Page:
As a practical matter, employers are in a bind because anyone who has a license to legally use medical marijuana is likely going to have a disability under the NJLAD (and possibly the Americans with Disabilities Act).  Plaintiff employees may try to conflate any adverse employment action as being related to the underlying disability as opposed to marijuana use.  As  a result, the standard advice to employers that they must have anti-discrimination policies in place, policies regarding reasonable accommodations, and training on these policies, is more important than ever.  Any adverse action against an employee based upon performance should always be backed up with the appropriate paper trail of performance reviews and/or employee discipline documents to help to show that the termination was not based upon a protected characteristic such as disability.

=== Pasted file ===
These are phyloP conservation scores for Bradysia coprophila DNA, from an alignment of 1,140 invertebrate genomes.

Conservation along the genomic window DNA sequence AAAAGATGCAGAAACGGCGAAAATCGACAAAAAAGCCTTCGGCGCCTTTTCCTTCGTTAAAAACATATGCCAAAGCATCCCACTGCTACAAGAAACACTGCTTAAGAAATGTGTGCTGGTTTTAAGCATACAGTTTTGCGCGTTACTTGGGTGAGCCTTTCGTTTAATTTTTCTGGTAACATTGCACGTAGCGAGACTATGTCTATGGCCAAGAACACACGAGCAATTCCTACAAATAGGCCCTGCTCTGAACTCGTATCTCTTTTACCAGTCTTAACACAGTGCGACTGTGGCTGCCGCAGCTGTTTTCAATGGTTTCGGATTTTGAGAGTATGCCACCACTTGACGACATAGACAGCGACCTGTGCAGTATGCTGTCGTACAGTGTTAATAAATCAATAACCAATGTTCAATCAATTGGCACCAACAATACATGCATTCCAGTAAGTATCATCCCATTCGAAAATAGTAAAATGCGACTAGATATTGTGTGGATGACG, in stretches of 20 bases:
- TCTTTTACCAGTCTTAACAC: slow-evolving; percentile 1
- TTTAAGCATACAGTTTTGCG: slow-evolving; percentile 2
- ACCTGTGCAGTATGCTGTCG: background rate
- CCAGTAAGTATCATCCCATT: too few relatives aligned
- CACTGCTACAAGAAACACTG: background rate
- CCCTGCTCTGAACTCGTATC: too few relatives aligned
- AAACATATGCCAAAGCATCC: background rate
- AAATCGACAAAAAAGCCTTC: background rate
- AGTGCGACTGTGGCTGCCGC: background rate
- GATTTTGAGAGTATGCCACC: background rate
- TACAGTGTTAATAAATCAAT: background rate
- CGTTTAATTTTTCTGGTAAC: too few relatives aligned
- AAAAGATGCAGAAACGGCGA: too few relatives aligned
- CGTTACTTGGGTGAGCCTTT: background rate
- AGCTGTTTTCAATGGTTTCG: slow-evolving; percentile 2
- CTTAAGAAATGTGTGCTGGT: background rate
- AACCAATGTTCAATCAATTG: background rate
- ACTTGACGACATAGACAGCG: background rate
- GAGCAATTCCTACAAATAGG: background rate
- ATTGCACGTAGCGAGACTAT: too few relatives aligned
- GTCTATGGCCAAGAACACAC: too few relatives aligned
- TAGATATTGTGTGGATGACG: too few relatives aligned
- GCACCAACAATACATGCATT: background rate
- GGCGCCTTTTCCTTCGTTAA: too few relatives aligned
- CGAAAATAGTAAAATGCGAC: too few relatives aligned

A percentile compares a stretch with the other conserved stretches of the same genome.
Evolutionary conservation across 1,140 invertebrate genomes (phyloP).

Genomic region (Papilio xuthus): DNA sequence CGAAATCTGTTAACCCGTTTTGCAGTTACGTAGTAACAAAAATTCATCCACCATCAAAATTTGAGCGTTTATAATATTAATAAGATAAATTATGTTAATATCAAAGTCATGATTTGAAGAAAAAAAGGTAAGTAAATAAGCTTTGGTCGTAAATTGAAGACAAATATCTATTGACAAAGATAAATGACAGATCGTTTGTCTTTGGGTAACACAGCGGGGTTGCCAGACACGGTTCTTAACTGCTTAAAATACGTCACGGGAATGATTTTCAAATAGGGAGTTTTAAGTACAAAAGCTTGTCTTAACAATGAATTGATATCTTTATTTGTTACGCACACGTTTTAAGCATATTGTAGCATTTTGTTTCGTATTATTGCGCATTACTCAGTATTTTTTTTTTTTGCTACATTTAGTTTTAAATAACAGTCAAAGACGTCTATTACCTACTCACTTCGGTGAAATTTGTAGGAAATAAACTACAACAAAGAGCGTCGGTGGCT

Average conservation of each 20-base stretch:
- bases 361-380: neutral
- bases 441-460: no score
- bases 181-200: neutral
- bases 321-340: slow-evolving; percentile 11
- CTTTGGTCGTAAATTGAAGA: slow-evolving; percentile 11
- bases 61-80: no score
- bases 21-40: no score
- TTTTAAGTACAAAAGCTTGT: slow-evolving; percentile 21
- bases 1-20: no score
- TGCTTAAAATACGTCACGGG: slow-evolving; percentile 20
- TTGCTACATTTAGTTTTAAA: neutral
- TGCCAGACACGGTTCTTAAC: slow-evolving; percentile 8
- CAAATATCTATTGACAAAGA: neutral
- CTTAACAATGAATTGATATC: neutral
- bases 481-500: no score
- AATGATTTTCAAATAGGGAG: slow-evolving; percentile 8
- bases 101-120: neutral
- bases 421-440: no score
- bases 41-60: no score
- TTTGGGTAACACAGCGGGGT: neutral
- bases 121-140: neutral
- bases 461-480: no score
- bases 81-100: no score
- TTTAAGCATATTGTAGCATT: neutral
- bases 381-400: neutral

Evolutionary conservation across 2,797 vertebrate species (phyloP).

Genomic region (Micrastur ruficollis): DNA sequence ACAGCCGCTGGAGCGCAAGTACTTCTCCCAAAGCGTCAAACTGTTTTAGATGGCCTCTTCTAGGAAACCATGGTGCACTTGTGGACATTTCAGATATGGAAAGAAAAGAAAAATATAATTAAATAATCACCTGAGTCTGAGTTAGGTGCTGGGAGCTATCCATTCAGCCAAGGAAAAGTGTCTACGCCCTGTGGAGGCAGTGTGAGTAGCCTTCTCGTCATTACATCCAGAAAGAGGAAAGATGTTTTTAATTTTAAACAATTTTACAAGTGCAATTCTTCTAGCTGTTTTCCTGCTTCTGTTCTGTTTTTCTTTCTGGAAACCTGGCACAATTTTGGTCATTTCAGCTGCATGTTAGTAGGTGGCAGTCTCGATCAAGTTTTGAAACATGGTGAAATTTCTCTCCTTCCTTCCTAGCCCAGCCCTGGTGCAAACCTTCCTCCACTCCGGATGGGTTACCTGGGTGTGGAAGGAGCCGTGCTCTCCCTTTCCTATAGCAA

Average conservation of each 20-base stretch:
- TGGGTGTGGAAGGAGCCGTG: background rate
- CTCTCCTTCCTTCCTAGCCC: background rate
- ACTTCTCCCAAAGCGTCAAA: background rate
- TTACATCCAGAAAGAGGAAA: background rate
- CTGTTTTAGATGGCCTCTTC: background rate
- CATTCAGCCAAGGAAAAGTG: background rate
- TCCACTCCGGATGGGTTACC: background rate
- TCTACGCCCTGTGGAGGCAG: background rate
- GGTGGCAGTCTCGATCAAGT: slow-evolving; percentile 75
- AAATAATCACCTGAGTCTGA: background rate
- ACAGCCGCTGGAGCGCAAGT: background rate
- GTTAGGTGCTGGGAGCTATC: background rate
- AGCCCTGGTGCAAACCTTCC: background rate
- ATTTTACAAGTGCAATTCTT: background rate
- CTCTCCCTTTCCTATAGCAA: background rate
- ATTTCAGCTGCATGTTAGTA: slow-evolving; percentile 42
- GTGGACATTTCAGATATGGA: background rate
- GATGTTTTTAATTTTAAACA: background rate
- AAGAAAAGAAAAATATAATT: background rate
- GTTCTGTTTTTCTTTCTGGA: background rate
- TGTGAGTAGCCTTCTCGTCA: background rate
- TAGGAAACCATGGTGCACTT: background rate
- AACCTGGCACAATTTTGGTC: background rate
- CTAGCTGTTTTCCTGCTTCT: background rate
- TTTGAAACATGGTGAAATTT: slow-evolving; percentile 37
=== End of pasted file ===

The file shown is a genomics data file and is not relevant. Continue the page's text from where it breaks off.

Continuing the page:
As to potential adverse action that an employer takes against legal medical marijuana users based solely on failing a drug test for marijuana, employers are in a difficult position.  For employers in the transportation and logistics industry where the federal Department of Transportation mandates drug testing and does not allow exceptions for medical marijuana, an employer is going to have a strong legal defense if a fired truck driver attempts to sue after being terminated for testing positive for marijuana, even if he or she has a license to use medical marijuana.  However, in other industries where there is no federal drug testing requirement, employers must carefully weigh the benefits and risks before taking adverse action against an employee for a failed drug test based upon marijuana if the employee has a legal license for medical marijuana.  Any employers dealing with issues involving medical marijuana should consult with an attorney as the law is constantly evolving in this area.

If you have any questions or would like to discuss employers’ obligations regarding medical marijuana users, please contact Harris S. Freier, Esq., of the firm’s Employment Law and Appellate practice groups, at hfreier@nullgenovaburns.com, or call 973-533-0777.  Please visit our free Labor & Employment Blog at www.labor-law-blog.com to stay up-to-date on the latest news and legal developments affecting your workforce.